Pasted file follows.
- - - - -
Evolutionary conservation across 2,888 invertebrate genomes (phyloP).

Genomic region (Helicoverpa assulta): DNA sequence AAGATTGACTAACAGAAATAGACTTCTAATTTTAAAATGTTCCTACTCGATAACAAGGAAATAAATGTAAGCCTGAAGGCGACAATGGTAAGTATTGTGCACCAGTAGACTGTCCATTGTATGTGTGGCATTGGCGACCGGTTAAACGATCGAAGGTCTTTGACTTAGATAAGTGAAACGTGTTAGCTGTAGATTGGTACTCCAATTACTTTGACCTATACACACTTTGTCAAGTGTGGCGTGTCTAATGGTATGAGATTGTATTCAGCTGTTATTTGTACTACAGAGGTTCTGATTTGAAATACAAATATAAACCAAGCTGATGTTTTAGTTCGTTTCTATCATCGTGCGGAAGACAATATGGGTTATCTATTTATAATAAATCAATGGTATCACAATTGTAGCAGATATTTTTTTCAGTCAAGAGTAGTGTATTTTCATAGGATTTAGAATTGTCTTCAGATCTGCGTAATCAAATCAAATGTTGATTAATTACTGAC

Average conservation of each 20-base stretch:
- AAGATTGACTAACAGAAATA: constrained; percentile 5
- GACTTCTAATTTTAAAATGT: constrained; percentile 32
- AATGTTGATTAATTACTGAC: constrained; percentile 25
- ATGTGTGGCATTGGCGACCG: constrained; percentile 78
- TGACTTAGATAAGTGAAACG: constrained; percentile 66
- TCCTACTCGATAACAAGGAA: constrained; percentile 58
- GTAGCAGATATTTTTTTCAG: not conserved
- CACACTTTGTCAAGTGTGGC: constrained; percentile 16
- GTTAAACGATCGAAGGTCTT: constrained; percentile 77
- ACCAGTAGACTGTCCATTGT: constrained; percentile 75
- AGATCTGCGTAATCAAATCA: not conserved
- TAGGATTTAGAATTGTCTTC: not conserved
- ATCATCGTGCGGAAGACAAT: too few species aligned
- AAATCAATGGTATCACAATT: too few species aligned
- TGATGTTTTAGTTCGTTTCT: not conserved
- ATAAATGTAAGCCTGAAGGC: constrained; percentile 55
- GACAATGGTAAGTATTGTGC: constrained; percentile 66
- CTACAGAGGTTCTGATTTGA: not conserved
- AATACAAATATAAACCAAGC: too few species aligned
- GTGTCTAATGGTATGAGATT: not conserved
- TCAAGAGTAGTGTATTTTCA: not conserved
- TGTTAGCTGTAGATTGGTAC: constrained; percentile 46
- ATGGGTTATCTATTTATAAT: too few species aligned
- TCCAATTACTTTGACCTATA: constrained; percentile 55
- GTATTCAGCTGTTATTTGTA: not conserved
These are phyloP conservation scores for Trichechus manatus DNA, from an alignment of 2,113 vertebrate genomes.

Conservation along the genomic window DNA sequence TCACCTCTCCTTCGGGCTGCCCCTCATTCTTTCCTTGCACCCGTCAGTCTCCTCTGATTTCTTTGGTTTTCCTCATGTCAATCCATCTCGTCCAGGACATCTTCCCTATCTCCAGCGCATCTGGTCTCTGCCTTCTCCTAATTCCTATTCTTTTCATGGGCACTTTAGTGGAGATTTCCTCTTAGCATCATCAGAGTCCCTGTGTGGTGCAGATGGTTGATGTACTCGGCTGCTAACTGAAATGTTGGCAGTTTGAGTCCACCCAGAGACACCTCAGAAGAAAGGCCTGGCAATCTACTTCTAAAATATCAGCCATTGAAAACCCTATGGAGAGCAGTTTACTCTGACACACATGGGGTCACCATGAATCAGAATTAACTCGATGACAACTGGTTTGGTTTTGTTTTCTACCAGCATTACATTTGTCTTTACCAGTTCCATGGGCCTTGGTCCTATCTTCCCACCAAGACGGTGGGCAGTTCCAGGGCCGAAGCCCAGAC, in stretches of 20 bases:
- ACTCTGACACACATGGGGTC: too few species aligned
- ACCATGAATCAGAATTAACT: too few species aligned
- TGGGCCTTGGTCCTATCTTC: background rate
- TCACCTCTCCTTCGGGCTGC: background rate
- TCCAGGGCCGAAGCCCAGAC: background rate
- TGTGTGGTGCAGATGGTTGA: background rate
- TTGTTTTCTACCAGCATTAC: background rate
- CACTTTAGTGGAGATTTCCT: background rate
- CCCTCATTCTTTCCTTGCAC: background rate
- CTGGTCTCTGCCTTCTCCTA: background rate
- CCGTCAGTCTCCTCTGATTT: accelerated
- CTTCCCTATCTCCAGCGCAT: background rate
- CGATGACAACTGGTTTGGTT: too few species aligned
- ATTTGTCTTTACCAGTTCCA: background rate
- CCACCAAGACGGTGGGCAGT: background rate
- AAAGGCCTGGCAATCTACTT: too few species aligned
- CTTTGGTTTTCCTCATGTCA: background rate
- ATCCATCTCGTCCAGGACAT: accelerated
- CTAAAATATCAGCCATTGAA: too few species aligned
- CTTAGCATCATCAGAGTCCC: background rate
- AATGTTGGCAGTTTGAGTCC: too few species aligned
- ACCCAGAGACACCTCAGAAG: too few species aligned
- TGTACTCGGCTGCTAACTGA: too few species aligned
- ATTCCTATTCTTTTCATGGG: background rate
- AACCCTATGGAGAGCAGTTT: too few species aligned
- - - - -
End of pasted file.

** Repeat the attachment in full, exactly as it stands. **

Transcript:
Evolutionary conservation across 2,888 invertebrate genomes (phyloP).

Genomic region (Helicoverpa assulta): DNA sequence AAGATTGACTAACAGAAATAGACTTCTAATTTTAAAATGTTCCTACTCGATAACAAGGAAATAAATGTAAGCCTGAAGGCGACAATGGTAAGTATTGTGCACCAGTAGACTGTCCATTGTATGTGTGGCATTGGCGACCGGTTAAACGATCGAAGGTCTTTGACTTAGATAAGTGAAACGTGTTAGCTGTAGATTGGTACTCCAATTACTTTGACCTATACACACTTTGTCAAGTGTGGCGTGTCTAATGGTATGAGATTGTATTCAGCTGTTATTTGTACTACAGAGGTTCTGATTTGAAATACAAATATAAACCAAGCTGATGTTTTAGTTCGTTTCTATCATCGTGCGGAAGACAATATGGGTTATCTATTTATAATAAATCAATGGTATCACAATTGTAGCAGATATTTTTTTCAGTCAAGAGTAGTGTATTTTCATAGGATTTAGAATTGTCTTCAGATCTGCGTAATCAAATCAAATGTTGATTAATTACTGAC

Average conservation of each 20-base stretch:
- AAGATTGACTAACAGAAATA: constrained; percentile 5
- GACTTCTAATTTTAAAATGT: constrained; percentile 32
- AATGTTGATTAATTACTGAC: constrained; percentile 25
- ATGTGTGGCATTGGCGACCG: constrained; percentile 78
- TGACTTAGATAAGTGAAACG: constrained; percentile 66
- TCCTACTCGATAACAAGGAA: constrained; percentile 58
- GTAGCAGATATTTTTTTCAG: not conserved
- CACACTTTGTCAAGTGTGGC: constrained; percentile 16
- GTTAAACGATCGAAGGTCTT: constrained; percentile 77
- ACCAGTAGACTGTCCATTGT: constrained; percentile 75
- AGATCTGCGTAATCAAATCA: not conserved
- TAGGATTTAGAATTGTCTTC: not conserved
- ATCATCGTGCGGAAGACAAT: too few species aligned
- AAATCAATGGTATCACAATT: too few species aligned
- TGATGTTTTAGTTCGTTTCT: not conserved
- ATAAATGTAAGCCTGAAGGC: constrained; percentile 55
- GACAATGGTAAGTATTGTGC: constrained; percentile 66
- CTACAGAGGTTCTGATTTGA: not conserved
- AATACAAATATAAACCAAGC: too few species aligned
- GTGTCTAATGGTATGAGATT: not conserved
- TCAAGAGTAGTGTATTTTCA: not conserved
- TGTTAGCTGTAGATTGGTAC: constrained; percentile 46
- ATGGGTTATCTATTTATAAT: too few species aligned
- TCCAATTACTTTGACCTATA: constrained; percentile 55
- GTATTCAGCTGTTATTTGTA: not conserved
These are phyloP conservation scores for Trichechus manatus DNA, from an alignment of 2,113 vertebrate genomes.

Conservation along the genomic window DNA sequence TCACCTCTCCTTCGGGCTGCCCCTCATTCTTTCCTTGCACCCGTCAGTCTCCTCTGATTTCTTTGGTTTTCCTCATGTCAATCCATCTCGTCCAGGACATCTTCCCTATCTCCAGCGCATCTGGTCTCTGCCTTCTCCTAATTCCTATTCTTTTCATGGGCACTTTAGTGGAGATTTCCTCTTAGCATCATCAGAGTCCCTGTGTGGTGCAGATGGTTGATGTACTCGGCTGCTAACTGAAATGTTGGCAGTTTGAGTCCACCCAGAGACACCTCAGAAGAAAGGCCTGGCAATCTACTTCTAAAATATCAGCCATTGAAAACCCTATGGAGAGCAGTTTACTCTGACACACATGGGGTCACCATGAATCAGAATTAACTCGATGACAACTGGTTTGGTTTTGTTTTCTACCAGCATTACATTTGTCTTTACCAGTTCCATGGGCCTTGGTCCTATCTTCCCACCAAGACGGTGGGCAGTTCCAGGGCCGAAGCCCAGAC, in stretches of 20 bases:
- ACTCTGACACACATGGGGTC: too few species aligned
- ACCATGAATCAGAATTAACT: too few species aligned
- TGGGCCTTGGTCCTATCTTC: background rate
- TCACCTCTCCTTCGGGCTGC: background rate
- TCCAGGGCCGAAGCCCAGAC: background rate
- TGTGTGGTGCAGATGGTTGA: background rate
- TTGTTTTCTACCAGCATTAC: background rate
- CACTTTAGTGGAGATTTCCT: background rate
- CCCTCATTCTTTCCTTGCAC: background rate
- CTGGTCTCTGCCTTCTCCTA: background rate
- CCGTCAGTCTCCTCTGATTT: accelerated
- CTTCCCTATCTCCAGCGCAT: background rate
- CGATGACAACTGGTTTGGTT: too few species aligned
- ATTTGTCTTTACCAGTTCCA: background rate
- CCACCAAGACGGTGGGCAGT: background rate
- AAAGGCCTGGCAATCTACTT: too few species aligned
- CTTTGGTTTTCCTCATGTCA: background rate
- ATCCATCTCGTCCAGGACAT: accelerated
- CTAAAATATCAGCCATTGAA: too few species aligned
- CTTAGCATCATCAGAGTCCC: background rate
- AATGTTGGCAGTTTGAGTCC: too few species aligned
- ACCCAGAGACACCTCAGAAG: too few species aligned
- TGTACTCGGCTGCTAACTGA: too few species aligned
- ATTCCTATTCTTTTCATGGG: background rate
- AACCCTATGGAGAGCAGTTT: too few species aligned